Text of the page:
Surgical Versus Conservative Management for Subclinical Cushing Syndrome in Adrenal Incidentalomas: A Prospective Randomized Study

Antonio Toniato, MD; Isabella Merante-Boschin, MD; Giuseppe Opocher, MD; Maria R. Pelizzo, MD; Francesca Schiavi, MD; Enzo Ballotta, MD


Annals of Surgery. 2009;249(3):388-391. 

In This Article

Abstract and Introduction


Objective: To compare the clinical outcome of patients with subclinical Cushing syndrome (SCS) due to an adrenal incidentaloma (the autonomous hypersecretion of a small amount of cortisol, which is not enough to cause clinically-evident disease) who underwent surgery or were managed conservatively.
Summary Background Data: The most appropriate management of SCS patients is controversial, either adrenalectomy or close follow-up being recommended for their treatment.
Methods: Over a 15-year period, 45 SCS patients were randomly selected to undergo surgery (n = 23) or conservative management (n = 22). All surgical procedures were laparoscopic adrenalectomies performed by the same surgeon. All patients were followed up (mean, 7.7 years; range, 2-17 years) clinically by 2 experienced endocrinologists 6 and 12 months after surgery and then yearly, or yearly after joining the trial, particularly monitoring diabetes mellitus (DM), arterial hypertension, hyperlipidemia, obesity, and osteoporosis. The study end point was the clinical outcome of SCS patients who underwent adrenalectomy versus those managed conservatively.
Results: All 23 patients in the surgical arm had elective surgery. Another 3 patients randomly assigned to conservative management crossed over to the surgical group due to an increasing adrenal mass > 3.5 cm. In the surgical group, DM normalized or improved in 62.5% of patients (5 of 8), hypertension in 67% (12 of 18), hyperlipidemia in 37.5% (3 of 8), and obesity in 50% (3 of 6). No changes in bone parameters were seen after surgery in SCS patients with osteoporosis. On the other hand, some worsening of DM, hypertension, and hyperlipidemia was noted in conservatively-managed patients.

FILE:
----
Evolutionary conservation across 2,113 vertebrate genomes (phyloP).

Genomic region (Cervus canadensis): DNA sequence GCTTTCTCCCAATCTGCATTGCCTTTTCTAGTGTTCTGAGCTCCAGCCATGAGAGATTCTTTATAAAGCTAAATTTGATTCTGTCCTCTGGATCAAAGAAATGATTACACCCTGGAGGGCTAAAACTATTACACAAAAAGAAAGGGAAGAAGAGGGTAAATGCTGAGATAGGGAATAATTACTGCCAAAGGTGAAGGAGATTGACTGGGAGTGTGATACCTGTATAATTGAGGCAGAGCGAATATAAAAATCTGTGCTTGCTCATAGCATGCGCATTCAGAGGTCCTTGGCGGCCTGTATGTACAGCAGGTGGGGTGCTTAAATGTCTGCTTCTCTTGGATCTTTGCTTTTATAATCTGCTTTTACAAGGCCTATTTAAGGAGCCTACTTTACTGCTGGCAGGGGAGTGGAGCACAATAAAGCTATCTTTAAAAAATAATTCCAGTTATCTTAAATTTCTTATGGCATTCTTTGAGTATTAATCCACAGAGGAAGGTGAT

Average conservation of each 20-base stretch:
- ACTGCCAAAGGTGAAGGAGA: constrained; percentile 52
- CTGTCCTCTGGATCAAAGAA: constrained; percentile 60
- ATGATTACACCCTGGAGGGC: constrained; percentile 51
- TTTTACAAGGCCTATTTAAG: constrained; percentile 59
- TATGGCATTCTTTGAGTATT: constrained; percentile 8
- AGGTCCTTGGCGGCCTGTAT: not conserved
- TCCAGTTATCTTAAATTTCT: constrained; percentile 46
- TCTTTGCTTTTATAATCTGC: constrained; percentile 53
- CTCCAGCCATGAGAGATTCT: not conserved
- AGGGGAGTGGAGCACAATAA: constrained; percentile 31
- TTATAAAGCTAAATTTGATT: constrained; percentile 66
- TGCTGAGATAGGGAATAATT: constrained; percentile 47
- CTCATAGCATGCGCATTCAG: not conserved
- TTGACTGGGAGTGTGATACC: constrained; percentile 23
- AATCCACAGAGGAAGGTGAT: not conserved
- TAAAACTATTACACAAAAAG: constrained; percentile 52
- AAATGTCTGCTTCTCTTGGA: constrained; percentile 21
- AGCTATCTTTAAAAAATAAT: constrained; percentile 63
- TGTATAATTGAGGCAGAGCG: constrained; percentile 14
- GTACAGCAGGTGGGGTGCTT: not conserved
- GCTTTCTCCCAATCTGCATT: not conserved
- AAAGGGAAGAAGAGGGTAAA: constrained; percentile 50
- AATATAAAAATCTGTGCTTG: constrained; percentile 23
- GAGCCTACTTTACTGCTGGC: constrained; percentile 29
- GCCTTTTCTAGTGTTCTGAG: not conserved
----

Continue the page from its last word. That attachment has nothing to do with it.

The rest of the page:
Conclusions: Based on the results of this study, laparoscopic adrenalectomy performed by skilled surgeons appears more beneficial than conservative management for SCS patients complying with our selection criteria. This trial is registered with Australian Clinical Trials Registry number, ANZCTR12608000567325.


In the last 20 years, the widespread use of diagnostic tools such as ultrasound, computed tomography (CT) and, more recently, magnetic resonance imaging has increased the rate of detection of adrenal neoplasms during the diagnosis or treatment of unrelated conditions.[1,2,3] Managing these accidentally-detected adrenal masses, called incidentalomas, will be a growing clinical challenge in our aging society because of its higher prevalence in the elderly.[4] The natural history of incidentalomas suggests that up to 25% will increase in size by at least 1 cm and up to 20% will develop hormone overproduction.[5] Whereas most of incidentalomas are clinically silent and nonfunctioning, 5-20% of them, accounting for a mean rate of 7.8%, may autonomously produce adrenocortical hormone (cortisol) in mild entity, not enough to cause clinically-evident disease.[5] Although the diagnostic criteria adopted vary slightly in different study protocols, refined laboratory tests enables subclinical hypercortisolism to be disclosed remarkably often, detectable biochemically as hypothalamic-pituitary-adrenal (HPA) axis functional derangements.[3,6,7,8,9] This condition has been defined as subclinical Cushing syndrome (SCS), in which diabetes mellitus (DM),[10,11] hypertension,[6,11,12] hyperlipidemia (all cardiovascular risk factors), and osteoporosis[9] are often present, though their evolution towards a clinically overt syndrome is rare.[3,6,7,8,9,10,11,12,13]

Given the variety of diagnostic and treatment methods currently adopted, the most appropriate management of SCS patients remains controversial, with either adrenalectomy or close follow-up being recommended.[3,5,6,7,8,9,10,11,12,13,14,15,16,17,18,19,20,21,22] Although SCS patients may be at greater risk of metabolic disorders and cardiovascular disease, no large studies have demonstrated that these patients benefit from surgery. We undertook a prospective randomized clinical study to compare the benefits of surgery or conservative management for SCS patients.


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